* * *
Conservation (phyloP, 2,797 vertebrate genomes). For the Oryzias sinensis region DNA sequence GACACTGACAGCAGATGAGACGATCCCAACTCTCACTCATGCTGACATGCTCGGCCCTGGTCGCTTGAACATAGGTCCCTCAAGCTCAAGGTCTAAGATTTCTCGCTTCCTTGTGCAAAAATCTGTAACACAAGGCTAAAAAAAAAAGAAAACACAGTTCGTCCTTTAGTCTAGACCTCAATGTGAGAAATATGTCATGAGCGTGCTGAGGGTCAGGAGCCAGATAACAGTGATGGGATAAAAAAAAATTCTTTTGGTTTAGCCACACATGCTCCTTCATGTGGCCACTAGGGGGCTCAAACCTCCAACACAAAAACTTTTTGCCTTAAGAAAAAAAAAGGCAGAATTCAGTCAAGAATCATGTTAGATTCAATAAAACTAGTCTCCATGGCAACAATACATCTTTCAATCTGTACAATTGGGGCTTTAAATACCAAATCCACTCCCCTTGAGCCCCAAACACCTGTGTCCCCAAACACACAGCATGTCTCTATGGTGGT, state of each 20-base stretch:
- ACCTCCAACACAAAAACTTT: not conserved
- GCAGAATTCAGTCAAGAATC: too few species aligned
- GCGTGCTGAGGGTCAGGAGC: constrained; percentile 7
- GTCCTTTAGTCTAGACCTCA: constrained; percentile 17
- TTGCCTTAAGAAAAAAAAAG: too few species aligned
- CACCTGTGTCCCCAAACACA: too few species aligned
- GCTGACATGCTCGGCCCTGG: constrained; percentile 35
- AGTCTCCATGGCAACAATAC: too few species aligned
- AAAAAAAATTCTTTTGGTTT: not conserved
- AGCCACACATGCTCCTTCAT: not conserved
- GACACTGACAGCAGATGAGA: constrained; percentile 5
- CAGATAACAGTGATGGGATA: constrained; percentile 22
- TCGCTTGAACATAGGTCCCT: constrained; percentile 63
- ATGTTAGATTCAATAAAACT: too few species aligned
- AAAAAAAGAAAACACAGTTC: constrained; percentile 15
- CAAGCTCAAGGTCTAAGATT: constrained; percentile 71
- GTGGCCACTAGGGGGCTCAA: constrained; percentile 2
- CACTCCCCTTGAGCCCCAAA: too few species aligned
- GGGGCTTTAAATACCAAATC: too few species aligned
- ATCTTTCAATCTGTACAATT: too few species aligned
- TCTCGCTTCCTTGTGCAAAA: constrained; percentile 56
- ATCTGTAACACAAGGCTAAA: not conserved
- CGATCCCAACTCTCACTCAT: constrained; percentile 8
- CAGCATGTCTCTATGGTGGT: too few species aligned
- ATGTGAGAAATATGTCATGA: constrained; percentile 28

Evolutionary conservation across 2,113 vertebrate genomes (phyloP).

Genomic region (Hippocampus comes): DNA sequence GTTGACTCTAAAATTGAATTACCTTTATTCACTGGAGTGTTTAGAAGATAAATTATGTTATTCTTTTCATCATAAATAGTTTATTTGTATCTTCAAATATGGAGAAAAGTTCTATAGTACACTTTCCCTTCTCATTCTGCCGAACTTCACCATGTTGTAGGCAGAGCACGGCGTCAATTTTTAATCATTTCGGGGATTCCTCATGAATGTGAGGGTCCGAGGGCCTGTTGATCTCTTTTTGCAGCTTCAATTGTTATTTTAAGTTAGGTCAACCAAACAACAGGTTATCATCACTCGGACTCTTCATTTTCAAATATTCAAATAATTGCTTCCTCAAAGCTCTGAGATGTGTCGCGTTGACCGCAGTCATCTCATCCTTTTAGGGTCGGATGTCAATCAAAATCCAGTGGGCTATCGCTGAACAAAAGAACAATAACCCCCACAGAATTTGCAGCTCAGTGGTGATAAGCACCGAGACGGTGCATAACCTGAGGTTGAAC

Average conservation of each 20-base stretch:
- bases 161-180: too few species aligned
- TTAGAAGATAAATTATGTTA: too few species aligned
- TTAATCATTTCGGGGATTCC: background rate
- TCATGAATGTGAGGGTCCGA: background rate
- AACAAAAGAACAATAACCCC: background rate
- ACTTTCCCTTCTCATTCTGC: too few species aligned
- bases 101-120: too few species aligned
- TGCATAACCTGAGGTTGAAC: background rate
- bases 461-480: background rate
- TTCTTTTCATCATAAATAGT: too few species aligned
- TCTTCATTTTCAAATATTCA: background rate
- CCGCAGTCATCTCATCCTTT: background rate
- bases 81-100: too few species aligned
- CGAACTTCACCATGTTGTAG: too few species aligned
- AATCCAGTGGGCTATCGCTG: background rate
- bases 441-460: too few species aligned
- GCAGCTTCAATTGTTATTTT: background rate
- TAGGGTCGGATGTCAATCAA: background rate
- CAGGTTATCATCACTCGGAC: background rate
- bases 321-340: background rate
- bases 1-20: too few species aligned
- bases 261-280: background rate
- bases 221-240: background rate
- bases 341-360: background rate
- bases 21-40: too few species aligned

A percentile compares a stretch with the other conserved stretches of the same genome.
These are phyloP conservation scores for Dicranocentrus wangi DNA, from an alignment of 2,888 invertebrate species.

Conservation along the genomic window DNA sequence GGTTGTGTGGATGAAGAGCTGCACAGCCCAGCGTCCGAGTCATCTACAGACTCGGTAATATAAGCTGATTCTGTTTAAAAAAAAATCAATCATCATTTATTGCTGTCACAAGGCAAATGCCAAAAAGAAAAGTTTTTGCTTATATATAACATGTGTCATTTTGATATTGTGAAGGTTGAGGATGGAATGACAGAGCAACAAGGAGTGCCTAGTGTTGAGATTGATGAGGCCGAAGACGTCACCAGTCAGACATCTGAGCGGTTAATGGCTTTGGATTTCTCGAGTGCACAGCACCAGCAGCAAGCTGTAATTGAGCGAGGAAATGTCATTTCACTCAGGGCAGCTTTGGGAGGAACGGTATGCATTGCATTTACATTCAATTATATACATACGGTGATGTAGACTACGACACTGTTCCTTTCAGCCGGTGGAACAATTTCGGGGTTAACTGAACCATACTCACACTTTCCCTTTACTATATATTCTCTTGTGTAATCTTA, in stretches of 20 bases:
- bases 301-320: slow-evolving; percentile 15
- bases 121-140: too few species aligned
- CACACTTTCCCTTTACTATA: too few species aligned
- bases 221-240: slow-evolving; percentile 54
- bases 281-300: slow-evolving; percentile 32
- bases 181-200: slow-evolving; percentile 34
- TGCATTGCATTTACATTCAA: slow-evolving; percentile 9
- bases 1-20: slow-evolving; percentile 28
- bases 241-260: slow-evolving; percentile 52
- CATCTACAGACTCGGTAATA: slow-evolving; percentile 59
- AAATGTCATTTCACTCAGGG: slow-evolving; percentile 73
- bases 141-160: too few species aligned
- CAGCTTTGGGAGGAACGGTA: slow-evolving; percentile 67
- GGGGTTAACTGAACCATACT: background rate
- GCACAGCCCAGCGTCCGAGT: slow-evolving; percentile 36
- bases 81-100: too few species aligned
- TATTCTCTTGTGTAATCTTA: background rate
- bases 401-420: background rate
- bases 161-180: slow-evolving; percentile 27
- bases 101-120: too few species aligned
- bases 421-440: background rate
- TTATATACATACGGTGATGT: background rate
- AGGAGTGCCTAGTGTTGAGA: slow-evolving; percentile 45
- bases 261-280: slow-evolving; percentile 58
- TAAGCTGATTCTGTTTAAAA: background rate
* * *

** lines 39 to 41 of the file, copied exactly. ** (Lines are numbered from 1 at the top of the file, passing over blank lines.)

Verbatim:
- TTCTTTTCATCATAAATAGT: too few species aligned
- TCTTCATTTTCAAATATTCA: background rate
- CCGCAGTCATCTCATCCTTT: background rate